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Monthly Archives: juni 2009

In 2006 my girlfriend bought herself a MacBook, one of those white ones, pretty, easy to use, and all was well. About two years later the laptop started acting weird. I shut down even though there was still a lot of charge left in the battery and other strange symptoms. A call to Apple and a quick battery check in the store and she got a new battery thanks to the battery exchange program they had running back then, almost no questions asked, and all was well again.

A while ago the battery started acting up again. We came home from a short vacation and the battery icon had a cross over it and the battery didn’t charge. I got on the phone with Apple and they of course answered that I was SOL, but after refusing to accept that they told me to go to an Apple Support store to test if the battery was depleted, or defect. Needless to say it was defect, it had gone from acceptable performance to no performance in the blink of an eye.

Ok, so with the blessing of an Apple technician I called Apple again and now things started to get strange. The support now told me batteries were something you used up and that this battery too was used up even though the technician said otherwise. After a while I had the support guy accept that Apple didn’t manufacture their batteries to suddenly die after a years usage, but rather become less and less able to hold the charge. Based on this acceptance I tried pointing out that Konsumentköplagen (law to protect consumers here in Sweden) protected me from manufactoring errors, and as we both agreed that the battery was incorrectly manufactured, as determined by their party, this would give me the right, and according to me, right to a new battery.

This convincing had taken a while and the support guy was definatly not interested in Konsumentköplagen nor talking with me, so he redirected me up one level after he had explained the case to the next guy.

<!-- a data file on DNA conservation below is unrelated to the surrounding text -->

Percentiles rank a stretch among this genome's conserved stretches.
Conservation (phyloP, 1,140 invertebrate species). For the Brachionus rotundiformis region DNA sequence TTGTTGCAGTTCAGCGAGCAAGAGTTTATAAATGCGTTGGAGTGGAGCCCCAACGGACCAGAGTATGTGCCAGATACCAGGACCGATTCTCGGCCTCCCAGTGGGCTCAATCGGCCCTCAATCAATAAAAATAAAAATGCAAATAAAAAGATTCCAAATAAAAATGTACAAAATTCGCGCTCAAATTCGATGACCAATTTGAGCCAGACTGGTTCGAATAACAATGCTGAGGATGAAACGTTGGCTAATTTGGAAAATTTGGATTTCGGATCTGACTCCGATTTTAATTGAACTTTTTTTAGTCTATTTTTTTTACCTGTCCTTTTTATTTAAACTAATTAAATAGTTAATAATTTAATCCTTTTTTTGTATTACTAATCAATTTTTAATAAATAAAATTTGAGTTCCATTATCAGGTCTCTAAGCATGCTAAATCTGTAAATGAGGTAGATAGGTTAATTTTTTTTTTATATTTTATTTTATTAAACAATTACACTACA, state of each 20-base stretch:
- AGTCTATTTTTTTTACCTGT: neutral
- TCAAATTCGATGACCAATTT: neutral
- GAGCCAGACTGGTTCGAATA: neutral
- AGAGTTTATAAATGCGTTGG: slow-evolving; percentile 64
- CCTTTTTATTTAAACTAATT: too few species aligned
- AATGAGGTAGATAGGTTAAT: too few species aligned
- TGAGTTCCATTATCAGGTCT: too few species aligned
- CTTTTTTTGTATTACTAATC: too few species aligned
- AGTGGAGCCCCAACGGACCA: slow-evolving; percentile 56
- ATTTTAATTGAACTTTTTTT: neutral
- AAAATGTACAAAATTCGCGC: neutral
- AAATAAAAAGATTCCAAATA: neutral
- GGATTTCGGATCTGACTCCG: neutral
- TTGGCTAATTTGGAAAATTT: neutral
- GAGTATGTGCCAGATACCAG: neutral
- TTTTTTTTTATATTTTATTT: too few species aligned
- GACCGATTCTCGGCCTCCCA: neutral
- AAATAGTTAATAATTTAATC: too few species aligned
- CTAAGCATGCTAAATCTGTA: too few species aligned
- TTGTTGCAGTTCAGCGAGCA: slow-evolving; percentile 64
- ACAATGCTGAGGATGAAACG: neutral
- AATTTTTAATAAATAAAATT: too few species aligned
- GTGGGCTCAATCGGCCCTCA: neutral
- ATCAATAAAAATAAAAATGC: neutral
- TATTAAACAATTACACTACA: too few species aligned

The next guy had been told by his managers that batteries were something you used up, and thus the Konsumentköplagen didn’t apply, but when asking for a legal reference to his statement that batteries was specifically not covered by the Konsumentköplagen he got a bit defensive, specially after me pointing out that the first hit on Google has the title ”Apple doesn’t care about Konsumentköpslagen”. After a short battle he sent me one step up to something he explained to be their office for more law-related questions.

This time a Danish girl answered and the conversation continued in english and she didn’t seem to have ever heared of the Konsumentköplagen, but was kind enough to give me a 30% discount code on a new battery from Apple Store. I accepted this as the alternative according to her was to talk to their lawyers, and that seemed like a too big effort considering the price of a new battery.

I’m still not completly sure who was right in this case, they never explicitly said that I was wrong. The Konsumentköplagen says that’s it up to the consumer to prove the manufactoring error, but as their technician had determined this already I belive that I was right, and I have still not found any explaination to the relation between Konsumentköplagen and batteries.